New alfalfa seedings are reported to be in good shape throughout the state, but the recent wet weather may result in some seedling disease problems. The most important fungi attacking alfalfa seedlings are Aphanomyces euteiches, Phytophthora medicaginis, and several species of Pythium. Other seedling pathogens include Fusarium and Rhizoctonia. According to a survey we did in 1994, Aphanomyces is more common than Phytophthora in Iowa soils, and these two fungi should be considered equal threats to seedlings. Seedling diseases should be suspected when emergence is poor or when there are obviously stunted, discolored, or dead seedlings. Like other crops, alfalfa seedling diseases are more severe in wet conditions. Unlike other crops, alfalfa seedlings are very cold-tolerant. It's likely that the early seedings will survive our recent cold snap without much damage due to cold or seedling disease, unless conditions were also very wet in the field.
The best way to avoid seedling diseases is to plant varieties with an R or HR resistance rating to both Phytophthora and Aphanomyces. Recently, some seed companies have begun to market varieties with resistance to Races 1 and 2 of Aphanomyces euteiches. This is a fairly new development based on the fact that some strains of Aphanomyces are virulent (can cause significant losses) on varieties resistant to Race 1. Prior to the identification of Race 2, no race numbers were assigned to Aphanomyces resistance, but in the future all Aphanomyces-resistant varieties probably will be identified according to race. If a resistant variety does not have a race designation, it is safe to assume it has only Race 1 resistance. Both races occur in Iowa, and based on our 1994 survey, Race 2 is common. So for the best genetic resistance against seedling disease, it is probably best to use a variety resistant to both races.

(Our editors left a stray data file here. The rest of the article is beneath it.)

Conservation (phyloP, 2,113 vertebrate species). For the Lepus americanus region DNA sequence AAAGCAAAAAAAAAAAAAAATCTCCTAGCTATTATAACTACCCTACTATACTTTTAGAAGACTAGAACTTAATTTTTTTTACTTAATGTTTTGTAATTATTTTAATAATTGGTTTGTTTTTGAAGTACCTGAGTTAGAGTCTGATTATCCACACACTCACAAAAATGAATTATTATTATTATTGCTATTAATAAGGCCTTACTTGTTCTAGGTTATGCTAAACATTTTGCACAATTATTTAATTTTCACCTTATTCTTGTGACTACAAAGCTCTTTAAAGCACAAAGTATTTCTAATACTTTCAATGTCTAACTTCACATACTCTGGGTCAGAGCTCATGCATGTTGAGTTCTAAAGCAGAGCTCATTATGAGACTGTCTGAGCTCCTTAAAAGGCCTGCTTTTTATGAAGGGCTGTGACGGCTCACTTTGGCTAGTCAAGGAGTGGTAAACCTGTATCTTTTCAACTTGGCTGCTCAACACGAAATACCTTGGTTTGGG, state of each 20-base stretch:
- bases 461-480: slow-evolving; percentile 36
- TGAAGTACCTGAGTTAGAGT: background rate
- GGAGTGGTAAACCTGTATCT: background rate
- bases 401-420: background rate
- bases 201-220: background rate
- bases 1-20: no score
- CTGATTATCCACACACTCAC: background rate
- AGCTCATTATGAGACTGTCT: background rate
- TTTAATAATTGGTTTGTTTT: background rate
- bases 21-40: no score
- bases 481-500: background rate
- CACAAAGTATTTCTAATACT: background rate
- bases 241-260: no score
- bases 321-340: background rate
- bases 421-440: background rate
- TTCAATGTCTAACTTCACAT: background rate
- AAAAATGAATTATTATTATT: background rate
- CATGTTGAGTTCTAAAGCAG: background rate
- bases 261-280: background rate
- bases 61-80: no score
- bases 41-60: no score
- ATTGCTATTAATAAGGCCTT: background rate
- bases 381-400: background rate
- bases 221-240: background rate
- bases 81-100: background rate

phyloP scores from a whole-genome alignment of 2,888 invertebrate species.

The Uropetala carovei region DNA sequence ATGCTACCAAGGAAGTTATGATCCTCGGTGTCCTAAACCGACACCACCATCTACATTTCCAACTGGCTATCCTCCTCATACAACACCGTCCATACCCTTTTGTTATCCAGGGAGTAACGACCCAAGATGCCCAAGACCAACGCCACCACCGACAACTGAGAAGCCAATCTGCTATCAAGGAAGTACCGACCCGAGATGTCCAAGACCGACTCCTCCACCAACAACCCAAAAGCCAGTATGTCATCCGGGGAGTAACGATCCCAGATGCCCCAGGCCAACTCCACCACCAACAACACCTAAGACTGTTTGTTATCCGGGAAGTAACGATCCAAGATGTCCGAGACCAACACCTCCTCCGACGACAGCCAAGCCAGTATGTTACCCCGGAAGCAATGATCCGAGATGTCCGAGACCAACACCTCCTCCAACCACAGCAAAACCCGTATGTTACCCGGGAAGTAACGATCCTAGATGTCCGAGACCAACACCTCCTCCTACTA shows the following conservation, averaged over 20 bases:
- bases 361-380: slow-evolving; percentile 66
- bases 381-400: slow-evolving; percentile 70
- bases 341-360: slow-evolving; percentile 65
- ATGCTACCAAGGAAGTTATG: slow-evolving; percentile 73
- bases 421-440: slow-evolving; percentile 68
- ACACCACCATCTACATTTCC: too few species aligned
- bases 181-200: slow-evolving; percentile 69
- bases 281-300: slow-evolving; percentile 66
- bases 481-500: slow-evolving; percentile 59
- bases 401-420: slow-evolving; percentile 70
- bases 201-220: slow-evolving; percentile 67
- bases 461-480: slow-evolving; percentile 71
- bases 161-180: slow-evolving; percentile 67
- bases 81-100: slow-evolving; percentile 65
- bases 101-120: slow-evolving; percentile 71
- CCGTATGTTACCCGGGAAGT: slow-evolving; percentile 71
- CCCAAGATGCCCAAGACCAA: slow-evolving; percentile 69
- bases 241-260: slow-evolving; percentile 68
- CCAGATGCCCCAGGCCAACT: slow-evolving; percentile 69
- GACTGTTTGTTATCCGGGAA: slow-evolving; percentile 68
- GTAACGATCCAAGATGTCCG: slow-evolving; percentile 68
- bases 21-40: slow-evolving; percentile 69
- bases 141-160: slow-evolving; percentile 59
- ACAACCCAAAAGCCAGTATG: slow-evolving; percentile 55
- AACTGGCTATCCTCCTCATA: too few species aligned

||Effect of Aphanomyces soil infestation on susceptible variety Vernal. Noninfested soil is on the right.
To protect against Pythium, a fungicidal seed treatment is needed. Apron or Apron XL seed treatments are effective against Pythium and Phytophthora, but there are no registered seed treatments that have been shown to be effective against Aphanomyces. Ridomil and Ridomil Gold are soil fungicides registered for use in establishing alfalfa. Ridomil contains metalaxyl, the same active ingredient as Apron, and Ridomil Gold contains mefenoxam, the same active ingredient as Apron XL. Some studies have shown that a soil fungicide applied at seeding can be beneficial, but seed treatment appears to be a more cost-effective way to control Pythium and Phytophthora. A soil fungicide is more likely to pay off if soil conditions are extremely wet during or shortly after planting.
If an alfalfa seeding fails, it is usually safe to replant alfalfa because compounds suggested to cause autotoxicity do not accumulate in seedlings. A Phytophthora- and Aphanomyces-resistant variety (treated with Apron) is recommended for replanting failed seedings. However, the timing is a factor because alfalfa seedings that are done too late in the spring may fail because of inadequate moisture.
This article originally appeared on page 41 of the IC-482 (7) -- April 26, 1999 issue.